Ricketts family patriarch apologizes for racist emails

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CHICAGO (AP) -- The patriarch of the family behind the Chicago Cubs has apologized after an online media outlet published emails in which he took part in racist comments and conspiracy theories.

Some of the emails Splinter News published Monday featured Joe Ricketts making Islamophobic comments, such as "Islam is a cult and not a religion." Others included conspiracies about former President Barack Obama's birthplace and education.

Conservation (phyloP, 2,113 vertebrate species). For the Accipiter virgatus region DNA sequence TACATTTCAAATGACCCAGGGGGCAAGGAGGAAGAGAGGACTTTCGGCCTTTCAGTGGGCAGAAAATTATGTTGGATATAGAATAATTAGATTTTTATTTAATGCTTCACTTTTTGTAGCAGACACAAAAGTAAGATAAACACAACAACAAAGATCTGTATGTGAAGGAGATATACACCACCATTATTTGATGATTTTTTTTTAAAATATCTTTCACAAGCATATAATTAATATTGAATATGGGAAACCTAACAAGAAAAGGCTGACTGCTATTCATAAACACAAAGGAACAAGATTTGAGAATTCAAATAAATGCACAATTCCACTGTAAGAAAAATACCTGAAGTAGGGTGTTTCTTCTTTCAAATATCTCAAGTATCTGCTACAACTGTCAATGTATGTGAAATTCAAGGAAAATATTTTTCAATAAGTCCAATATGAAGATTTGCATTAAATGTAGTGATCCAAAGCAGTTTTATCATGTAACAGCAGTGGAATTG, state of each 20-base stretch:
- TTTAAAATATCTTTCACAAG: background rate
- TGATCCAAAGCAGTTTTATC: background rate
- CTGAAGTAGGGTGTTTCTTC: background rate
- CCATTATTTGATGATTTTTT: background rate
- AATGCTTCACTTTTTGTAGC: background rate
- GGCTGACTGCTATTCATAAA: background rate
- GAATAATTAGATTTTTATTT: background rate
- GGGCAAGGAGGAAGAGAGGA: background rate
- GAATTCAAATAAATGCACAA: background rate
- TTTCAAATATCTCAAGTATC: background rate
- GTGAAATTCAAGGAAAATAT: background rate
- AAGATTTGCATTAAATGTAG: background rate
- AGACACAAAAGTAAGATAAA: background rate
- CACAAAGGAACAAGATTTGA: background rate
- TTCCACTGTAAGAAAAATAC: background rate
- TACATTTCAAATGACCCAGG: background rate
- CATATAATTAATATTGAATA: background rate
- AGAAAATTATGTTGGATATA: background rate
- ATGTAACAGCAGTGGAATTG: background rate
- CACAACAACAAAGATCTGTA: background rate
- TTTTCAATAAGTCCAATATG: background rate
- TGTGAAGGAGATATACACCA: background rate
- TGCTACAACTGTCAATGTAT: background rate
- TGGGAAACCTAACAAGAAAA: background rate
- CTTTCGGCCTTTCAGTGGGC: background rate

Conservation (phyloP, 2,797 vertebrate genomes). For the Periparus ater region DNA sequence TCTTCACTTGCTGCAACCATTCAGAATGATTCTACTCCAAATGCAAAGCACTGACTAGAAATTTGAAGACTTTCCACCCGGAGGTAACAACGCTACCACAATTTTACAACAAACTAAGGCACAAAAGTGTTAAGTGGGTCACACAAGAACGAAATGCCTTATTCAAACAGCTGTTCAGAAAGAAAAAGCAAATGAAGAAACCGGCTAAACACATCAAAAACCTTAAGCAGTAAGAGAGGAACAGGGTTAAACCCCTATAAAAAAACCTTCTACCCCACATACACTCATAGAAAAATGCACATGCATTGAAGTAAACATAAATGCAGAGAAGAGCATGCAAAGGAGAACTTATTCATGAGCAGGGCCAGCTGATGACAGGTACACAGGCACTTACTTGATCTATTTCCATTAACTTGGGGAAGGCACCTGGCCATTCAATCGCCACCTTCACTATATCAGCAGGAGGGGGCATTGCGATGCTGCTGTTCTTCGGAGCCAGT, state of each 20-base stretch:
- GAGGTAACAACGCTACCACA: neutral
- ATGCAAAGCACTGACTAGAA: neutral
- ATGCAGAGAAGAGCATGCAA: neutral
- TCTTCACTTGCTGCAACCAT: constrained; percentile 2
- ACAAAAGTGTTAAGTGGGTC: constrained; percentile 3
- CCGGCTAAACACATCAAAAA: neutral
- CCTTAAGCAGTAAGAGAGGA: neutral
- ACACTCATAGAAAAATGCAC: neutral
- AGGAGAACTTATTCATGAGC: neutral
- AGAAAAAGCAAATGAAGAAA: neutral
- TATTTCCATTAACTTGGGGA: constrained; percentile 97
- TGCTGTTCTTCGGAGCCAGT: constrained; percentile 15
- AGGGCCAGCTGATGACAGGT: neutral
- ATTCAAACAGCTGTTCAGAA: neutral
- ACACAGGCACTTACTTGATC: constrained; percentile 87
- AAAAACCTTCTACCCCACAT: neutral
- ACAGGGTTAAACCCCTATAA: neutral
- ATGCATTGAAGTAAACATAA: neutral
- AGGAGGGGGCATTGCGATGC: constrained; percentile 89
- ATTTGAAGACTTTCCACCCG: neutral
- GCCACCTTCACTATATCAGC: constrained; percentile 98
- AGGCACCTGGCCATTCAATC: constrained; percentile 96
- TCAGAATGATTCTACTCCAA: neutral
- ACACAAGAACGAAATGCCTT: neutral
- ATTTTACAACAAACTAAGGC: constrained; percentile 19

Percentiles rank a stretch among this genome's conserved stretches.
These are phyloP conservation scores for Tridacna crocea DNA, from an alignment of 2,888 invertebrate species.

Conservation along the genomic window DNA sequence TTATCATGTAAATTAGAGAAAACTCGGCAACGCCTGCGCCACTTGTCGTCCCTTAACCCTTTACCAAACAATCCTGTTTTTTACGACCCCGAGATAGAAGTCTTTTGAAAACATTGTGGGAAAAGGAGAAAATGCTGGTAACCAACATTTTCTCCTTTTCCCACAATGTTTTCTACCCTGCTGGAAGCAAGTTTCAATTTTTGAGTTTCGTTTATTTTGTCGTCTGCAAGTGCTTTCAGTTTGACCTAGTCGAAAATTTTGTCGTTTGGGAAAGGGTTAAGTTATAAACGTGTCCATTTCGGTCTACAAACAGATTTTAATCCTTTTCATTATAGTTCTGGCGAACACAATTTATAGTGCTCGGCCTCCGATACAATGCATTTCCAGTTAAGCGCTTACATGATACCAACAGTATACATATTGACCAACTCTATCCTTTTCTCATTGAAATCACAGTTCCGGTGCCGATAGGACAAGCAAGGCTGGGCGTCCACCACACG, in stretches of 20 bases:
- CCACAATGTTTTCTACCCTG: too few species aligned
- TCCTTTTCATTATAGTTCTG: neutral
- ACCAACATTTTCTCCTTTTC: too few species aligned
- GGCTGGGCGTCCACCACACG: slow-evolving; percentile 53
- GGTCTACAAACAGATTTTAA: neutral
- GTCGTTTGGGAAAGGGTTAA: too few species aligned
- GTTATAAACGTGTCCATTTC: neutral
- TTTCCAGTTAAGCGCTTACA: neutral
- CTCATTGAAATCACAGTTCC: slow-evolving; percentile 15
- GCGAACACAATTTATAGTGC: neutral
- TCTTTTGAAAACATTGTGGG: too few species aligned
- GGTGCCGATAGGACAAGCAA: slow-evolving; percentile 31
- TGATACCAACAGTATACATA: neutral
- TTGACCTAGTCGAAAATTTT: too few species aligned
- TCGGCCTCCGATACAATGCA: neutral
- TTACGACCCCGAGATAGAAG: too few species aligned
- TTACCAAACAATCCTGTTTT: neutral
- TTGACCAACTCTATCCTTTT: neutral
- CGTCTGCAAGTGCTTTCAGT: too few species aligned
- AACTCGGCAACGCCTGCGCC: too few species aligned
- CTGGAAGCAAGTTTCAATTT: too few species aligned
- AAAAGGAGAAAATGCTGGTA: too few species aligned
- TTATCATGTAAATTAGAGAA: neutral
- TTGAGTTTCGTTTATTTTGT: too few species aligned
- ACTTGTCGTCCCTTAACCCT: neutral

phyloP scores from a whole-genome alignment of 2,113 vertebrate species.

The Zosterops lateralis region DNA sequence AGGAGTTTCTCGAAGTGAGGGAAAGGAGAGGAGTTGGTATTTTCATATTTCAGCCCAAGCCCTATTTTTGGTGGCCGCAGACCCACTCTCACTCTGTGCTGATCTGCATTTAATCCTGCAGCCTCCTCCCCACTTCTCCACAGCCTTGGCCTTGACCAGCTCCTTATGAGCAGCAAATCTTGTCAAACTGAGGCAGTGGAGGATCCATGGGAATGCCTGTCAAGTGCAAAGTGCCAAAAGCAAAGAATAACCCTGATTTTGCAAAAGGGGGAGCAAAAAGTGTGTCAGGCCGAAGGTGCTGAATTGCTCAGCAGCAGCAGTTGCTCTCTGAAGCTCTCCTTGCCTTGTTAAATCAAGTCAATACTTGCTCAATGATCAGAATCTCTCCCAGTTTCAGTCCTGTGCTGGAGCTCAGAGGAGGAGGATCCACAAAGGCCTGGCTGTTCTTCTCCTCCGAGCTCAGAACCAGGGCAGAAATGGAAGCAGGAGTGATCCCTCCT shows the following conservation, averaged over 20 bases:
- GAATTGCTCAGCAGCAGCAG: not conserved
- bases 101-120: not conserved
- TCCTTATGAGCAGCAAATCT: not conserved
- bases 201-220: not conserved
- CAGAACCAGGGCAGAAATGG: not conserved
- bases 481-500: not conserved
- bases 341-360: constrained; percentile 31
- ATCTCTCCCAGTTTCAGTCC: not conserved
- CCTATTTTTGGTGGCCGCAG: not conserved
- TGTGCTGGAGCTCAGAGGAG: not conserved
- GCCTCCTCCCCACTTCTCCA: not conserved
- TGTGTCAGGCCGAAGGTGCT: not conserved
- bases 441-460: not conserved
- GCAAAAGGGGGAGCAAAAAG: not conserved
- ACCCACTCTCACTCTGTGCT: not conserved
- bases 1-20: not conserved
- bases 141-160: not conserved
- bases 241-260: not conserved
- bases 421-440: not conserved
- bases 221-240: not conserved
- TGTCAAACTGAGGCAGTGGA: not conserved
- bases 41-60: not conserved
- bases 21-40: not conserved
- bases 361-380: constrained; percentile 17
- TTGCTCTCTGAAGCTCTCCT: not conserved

Ricketts, who founded TD Ameritrade, apologized for the emails, saying he believes "bigoted ideas are wrong."

"My dad apologizes, deeply regrets those emails. He acknowledges he should have pushed back and responded more appropriately and there's no place in society for bigotry," Gov. Pete Rickets told 6 News.

Cubs' Chairman Tom Ricketts issued a separate statement saying his father's emails don't reflect the values of the Cubs and highlighting that his father isn't involved in the Cubs' operations.

Joe Ricketts sold 34 million shares of TD Ameritrade to help purchase the Cubs in 2009.